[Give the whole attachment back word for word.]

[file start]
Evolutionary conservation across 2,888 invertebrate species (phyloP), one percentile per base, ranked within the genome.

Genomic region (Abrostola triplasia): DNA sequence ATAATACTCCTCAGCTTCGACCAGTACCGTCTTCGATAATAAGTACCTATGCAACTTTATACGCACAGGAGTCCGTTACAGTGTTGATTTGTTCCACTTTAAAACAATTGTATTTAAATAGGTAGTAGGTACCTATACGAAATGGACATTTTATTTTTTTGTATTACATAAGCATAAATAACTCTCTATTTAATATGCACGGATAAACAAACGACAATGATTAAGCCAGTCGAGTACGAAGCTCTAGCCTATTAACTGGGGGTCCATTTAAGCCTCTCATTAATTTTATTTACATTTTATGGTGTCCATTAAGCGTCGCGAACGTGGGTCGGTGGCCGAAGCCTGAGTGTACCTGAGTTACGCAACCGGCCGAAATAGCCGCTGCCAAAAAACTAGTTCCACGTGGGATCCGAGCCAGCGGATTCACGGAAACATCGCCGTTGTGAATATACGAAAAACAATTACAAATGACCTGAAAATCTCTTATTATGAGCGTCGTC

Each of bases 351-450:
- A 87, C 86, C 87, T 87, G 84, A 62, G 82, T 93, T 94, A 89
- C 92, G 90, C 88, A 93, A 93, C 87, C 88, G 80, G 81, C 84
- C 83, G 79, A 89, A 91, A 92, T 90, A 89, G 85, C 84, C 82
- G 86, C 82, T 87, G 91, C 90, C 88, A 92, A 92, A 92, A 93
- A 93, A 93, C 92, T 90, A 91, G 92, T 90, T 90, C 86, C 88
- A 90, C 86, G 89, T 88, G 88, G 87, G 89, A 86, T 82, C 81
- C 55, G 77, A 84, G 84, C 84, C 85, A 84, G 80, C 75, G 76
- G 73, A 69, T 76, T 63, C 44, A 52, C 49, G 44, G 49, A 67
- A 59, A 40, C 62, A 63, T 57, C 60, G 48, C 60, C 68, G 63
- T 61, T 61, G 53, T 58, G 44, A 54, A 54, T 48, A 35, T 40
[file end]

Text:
Evolutionary conservation across 2,888 invertebrate species (phyloP), one percentile per base, ranked within the genome.

Genomic region (Abrostola triplasia): DNA sequence ATAATACTCCTCAGCTTCGACCAGTACCGTCTTCGATAATAAGTACCTATGCAACTTTATACGCACAGGAGTCCGTTACAGTGTTGATTTGTTCCACTTTAAAACAATTGTATTTAAATAGGTAGTAGGTACCTATACGAAATGGACATTTTATTTTTTTGTATTACATAAGCATAAATAACTCTCTATTTAATATGCACGGATAAACAAACGACAATGATTAAGCCAGTCGAGTACGAAGCTCTAGCCTATTAACTGGGGGTCCATTTAAGCCTCTCATTAATTTTATTTACATTTTATGGTGTCCATTAAGCGTCGCGAACGTGGGTCGGTGGCCGAAGCCTGAGTGTACCTGAGTTACGCAACCGGCCGAAATAGCCGCTGCCAAAAAACTAGTTCCACGTGGGATCCGAGCCAGCGGATTCACGGAAACATCGCCGTTGTGAATATACGAAAAACAATTACAAATGACCTGAAAATCTCTTATTATGAGCGTCGTC

Each of bases 351-450:
- A 87, C 86, C 87, T 87, G 84, A 62, G 82, T 93, T 94, A 89
- C 92, G 90, C 88, A 93, A 93, C 87, C 88, G 80, G 81, C 84
- C 83, G 79, A 89, A 91, A 92, T 90, A 89, G 85, C 84, C 82
- G 86, C 82, T 87, G 91, C 90, C 88, A 92, A 92, A 92, A 93
- A 93, A 93, C 92, T 90, A 91, G 92, T 90, T 90, C 86, C 88
- A 90, C 86, G 89, T 88, G 88, G 87, G 89, A 86, T 82, C 81
- C 55, G 77, A 84, G 84, C 84, C 85, A 84, G 80, C 75, G 76
- G 73, A 69, T 76, T 63, C 44, A 52, C 49, G 44, G 49, A 67
- A 59, A 40, C 62, A 63, T 57, C 60, G 48, C 60, C 68, G 63
- T 61, T 61, G 53, T 58, G 44, A 54, A 54, T 48, A 35, T 40